‘Weaponising’ coronavirus by coughing at 999 staff ‘shocking’, says Police Federation chief
- Credit: Archant
Any attempt to “weaponise” coronavirus by threatening to cough at police officers can never be tolerated by society.
That is the message from Andy Symonds, chair of the Norfolk Police Federation, which represents officers in the county after Joanne Turner, 35, was jailed for 12 weeks after claiming she had coronavirus before coughing in an officer’s face.
Police officers have been given new powers to help enforce a lockdown imposed by the government last month aimed at stopping the spread of the Covid-19 virus.
Turner, of William Kett Close, Norwich, was one of the first in the country to be jailed after new powers were brought in and Mr Symonds said he hoped it would send out a strong mesage.
He said: “Officers are having to face great difficulties in policing in this testing period.
“Sadly officers get assaulted on an all too regular basis for just doing their job. In addition to this I’m aware of the case in which an officer was coughed at in the face by a women who made the threat to the officer that she had coronavirus.
“This is simply abhorrent and to weaponize the coronavirus in this way is completely shocking and can never ever be tolerated by us as a society.
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“I’m pleased to see that the magistrates handed down a jail sentence of 12 weeks for this crime. This sends a strong deterrent message to anyone else thinking about doing anything of a similar nature towards a police officer or any of us.”
Turner kicked and damaged a car as it was parked outside Norwich Train Station at around 11pm on Wednesday, March 25.
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Following further enquiries, officers tracked Turner to a property in William Kett Close where she became abusive.
She then claimed she had coronavirus before coughing forcefully in one of the officer’s faces.
After she was jailed, Chief Superintendent Dave Marshall said: “Any abuse and threatening behaviour towards the emergency services is unacceptable at any time.
“This should act as a clear warning that there will be serious consequences for anyone who behaves in such a threatening way during this pandemic.”
Mr Symonds called on members of the public to respect the fact that officers were trying to keep others safe, despite their own concerns about the virus.
He said: “Many police officers are and will be in self-isolation or caring for family members who are themselves unwell. Most police officers do not have the option to work from home and they will be interacting with people with the virus, which then has the potential to reduce the numbers of available officers further.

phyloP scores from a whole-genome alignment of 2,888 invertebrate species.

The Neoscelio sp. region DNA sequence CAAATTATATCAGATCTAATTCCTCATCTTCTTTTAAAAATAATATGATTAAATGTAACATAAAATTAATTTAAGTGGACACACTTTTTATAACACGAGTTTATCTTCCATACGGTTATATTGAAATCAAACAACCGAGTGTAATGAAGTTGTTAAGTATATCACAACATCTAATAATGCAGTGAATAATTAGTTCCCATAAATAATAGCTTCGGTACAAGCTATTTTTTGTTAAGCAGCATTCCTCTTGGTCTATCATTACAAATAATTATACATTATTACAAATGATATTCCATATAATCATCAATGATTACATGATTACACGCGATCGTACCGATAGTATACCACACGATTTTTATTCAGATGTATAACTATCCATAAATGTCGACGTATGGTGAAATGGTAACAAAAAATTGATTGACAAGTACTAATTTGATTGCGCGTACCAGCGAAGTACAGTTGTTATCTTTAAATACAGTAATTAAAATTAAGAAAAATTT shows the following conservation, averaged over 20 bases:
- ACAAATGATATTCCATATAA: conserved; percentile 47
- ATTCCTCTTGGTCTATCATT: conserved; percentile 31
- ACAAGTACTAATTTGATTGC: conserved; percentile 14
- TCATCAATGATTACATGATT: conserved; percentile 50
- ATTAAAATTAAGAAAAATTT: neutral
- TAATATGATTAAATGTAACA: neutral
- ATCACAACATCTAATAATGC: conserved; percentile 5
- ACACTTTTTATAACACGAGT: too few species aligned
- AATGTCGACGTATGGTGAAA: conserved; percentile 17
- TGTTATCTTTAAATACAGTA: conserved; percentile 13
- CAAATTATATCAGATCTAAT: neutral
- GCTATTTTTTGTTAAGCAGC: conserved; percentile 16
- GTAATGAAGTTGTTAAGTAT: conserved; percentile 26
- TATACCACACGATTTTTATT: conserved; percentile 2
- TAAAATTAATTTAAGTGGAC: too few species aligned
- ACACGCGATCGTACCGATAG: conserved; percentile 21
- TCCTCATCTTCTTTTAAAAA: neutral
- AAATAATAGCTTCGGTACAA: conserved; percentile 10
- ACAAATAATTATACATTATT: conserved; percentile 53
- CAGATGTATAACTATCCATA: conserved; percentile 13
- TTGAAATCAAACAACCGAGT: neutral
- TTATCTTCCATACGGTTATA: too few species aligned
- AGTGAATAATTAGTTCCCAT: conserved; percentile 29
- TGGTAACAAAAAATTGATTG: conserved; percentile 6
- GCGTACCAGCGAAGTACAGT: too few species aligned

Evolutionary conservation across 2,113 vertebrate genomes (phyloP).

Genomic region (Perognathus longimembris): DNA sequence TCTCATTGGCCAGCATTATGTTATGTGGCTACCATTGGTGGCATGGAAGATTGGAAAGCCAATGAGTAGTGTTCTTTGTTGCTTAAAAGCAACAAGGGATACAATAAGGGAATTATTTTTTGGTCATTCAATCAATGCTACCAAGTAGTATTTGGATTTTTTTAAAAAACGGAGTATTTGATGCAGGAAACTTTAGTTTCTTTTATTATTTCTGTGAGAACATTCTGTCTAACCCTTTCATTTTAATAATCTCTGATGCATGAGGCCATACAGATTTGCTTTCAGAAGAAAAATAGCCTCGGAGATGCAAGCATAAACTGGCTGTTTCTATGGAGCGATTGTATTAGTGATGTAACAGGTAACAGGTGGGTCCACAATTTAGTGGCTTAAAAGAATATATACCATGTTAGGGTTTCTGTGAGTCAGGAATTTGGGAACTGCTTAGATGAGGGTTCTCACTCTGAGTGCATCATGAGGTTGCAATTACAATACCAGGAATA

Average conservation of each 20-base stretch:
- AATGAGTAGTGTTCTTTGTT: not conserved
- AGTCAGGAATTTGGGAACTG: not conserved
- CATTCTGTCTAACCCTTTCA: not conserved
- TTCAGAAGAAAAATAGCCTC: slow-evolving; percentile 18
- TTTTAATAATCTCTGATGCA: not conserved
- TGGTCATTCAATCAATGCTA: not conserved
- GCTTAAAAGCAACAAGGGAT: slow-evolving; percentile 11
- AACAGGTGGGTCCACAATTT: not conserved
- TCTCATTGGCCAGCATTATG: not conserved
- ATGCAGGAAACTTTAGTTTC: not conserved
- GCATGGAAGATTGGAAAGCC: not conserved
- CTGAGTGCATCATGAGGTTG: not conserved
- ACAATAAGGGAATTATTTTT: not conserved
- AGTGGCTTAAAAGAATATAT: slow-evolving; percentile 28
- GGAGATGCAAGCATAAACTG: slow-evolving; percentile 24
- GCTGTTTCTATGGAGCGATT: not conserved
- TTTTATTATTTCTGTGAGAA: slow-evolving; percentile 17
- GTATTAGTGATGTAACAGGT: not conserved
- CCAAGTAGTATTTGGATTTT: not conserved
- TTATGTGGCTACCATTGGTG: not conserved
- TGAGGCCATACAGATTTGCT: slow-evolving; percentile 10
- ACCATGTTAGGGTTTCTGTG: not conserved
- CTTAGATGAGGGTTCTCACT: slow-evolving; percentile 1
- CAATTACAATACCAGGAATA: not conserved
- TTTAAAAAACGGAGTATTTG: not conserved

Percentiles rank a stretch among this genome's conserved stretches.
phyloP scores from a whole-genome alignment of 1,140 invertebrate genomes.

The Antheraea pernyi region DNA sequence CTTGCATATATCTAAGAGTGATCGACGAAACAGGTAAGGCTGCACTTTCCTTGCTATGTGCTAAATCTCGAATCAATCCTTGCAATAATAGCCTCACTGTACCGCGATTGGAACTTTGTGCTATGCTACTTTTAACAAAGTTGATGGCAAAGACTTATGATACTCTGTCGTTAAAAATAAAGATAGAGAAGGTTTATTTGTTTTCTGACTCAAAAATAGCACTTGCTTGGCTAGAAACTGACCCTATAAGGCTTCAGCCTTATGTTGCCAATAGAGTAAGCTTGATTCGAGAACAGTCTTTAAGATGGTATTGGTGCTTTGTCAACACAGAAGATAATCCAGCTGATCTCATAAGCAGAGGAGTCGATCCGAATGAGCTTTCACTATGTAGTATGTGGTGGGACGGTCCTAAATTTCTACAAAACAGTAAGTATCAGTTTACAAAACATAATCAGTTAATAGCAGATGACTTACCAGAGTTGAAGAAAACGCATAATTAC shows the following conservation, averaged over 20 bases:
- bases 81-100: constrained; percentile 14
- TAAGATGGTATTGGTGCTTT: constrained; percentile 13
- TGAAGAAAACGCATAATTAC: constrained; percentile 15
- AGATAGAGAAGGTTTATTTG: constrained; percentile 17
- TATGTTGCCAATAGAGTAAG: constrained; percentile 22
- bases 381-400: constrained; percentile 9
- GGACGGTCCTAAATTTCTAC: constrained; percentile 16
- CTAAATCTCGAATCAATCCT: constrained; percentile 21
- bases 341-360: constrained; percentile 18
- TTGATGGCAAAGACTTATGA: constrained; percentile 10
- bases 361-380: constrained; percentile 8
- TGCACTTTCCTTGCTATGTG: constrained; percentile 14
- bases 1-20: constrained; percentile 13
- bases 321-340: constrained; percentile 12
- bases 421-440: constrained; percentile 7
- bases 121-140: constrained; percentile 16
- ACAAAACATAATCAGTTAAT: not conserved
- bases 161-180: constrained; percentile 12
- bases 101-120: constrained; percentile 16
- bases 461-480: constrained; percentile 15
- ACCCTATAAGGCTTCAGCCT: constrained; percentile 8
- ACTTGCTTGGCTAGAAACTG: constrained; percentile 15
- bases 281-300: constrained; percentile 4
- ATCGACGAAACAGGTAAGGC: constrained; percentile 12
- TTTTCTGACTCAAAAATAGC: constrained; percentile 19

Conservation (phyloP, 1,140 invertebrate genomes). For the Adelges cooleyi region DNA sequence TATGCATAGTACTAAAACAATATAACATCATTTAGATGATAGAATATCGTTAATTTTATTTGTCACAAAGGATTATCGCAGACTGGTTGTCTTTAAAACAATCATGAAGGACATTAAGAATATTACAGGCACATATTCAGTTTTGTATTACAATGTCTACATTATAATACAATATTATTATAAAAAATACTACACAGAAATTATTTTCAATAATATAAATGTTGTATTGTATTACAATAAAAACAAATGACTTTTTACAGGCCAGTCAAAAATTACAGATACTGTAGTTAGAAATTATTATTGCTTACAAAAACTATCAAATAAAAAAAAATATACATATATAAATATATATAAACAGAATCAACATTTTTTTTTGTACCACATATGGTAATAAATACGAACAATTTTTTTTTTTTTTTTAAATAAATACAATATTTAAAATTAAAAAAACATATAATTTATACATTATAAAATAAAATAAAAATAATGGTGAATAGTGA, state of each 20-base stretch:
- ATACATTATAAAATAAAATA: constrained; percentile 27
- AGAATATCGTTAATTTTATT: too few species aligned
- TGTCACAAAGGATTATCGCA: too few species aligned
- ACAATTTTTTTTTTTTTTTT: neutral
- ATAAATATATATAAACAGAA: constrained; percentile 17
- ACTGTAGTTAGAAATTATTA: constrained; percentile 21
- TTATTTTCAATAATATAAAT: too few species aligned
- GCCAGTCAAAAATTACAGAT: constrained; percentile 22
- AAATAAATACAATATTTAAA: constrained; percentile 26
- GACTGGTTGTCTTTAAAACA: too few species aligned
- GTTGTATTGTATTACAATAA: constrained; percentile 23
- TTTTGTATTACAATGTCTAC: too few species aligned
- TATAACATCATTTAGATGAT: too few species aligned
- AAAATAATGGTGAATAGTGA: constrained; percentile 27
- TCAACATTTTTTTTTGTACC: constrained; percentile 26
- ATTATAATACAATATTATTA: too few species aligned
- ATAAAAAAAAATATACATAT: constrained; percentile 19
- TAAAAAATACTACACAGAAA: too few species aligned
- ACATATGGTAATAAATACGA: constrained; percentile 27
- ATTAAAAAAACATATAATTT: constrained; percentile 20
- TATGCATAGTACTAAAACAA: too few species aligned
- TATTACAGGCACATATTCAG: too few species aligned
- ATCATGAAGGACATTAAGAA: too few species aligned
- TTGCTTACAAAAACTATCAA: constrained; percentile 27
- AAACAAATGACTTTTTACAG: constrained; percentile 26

“Officers have the same concerns and anxieties about their friends and loved ones. Some of our officers are in the high-risk category themselves or have family that are in the high risk categories.
“We are no different to anyone else during this crisis, we are human beings that happen to earn a living policing our community. Officers also have concerns and worries about risking their own health when coming into work every day.
“We’re thankful for the vast majority of our communities who have shown great support towards us.”
Mr Symonds said he has been in regular contact with the Chief Constable Simon Bailey, along with other senior officers about the need for personal protective equipment which was currently in short supply for police officers as it was for those working in ther NHS.
He said the chief constable was “doing all he can” to secure more PPE for officers and indicated that natonally, the police federation had been in touch with the government about the need for more protective equipment for officers and clearer guidance on new police powers.
“We’ve seen nationally some criticism from some in how different forces are interpreting the new laws the government recently passed in relation to the coronavirus lockdown.
“We need some understanding and leeway to get to grips with this new law which is in its infancy but at heart officers want to help and protect people in these challenging times.”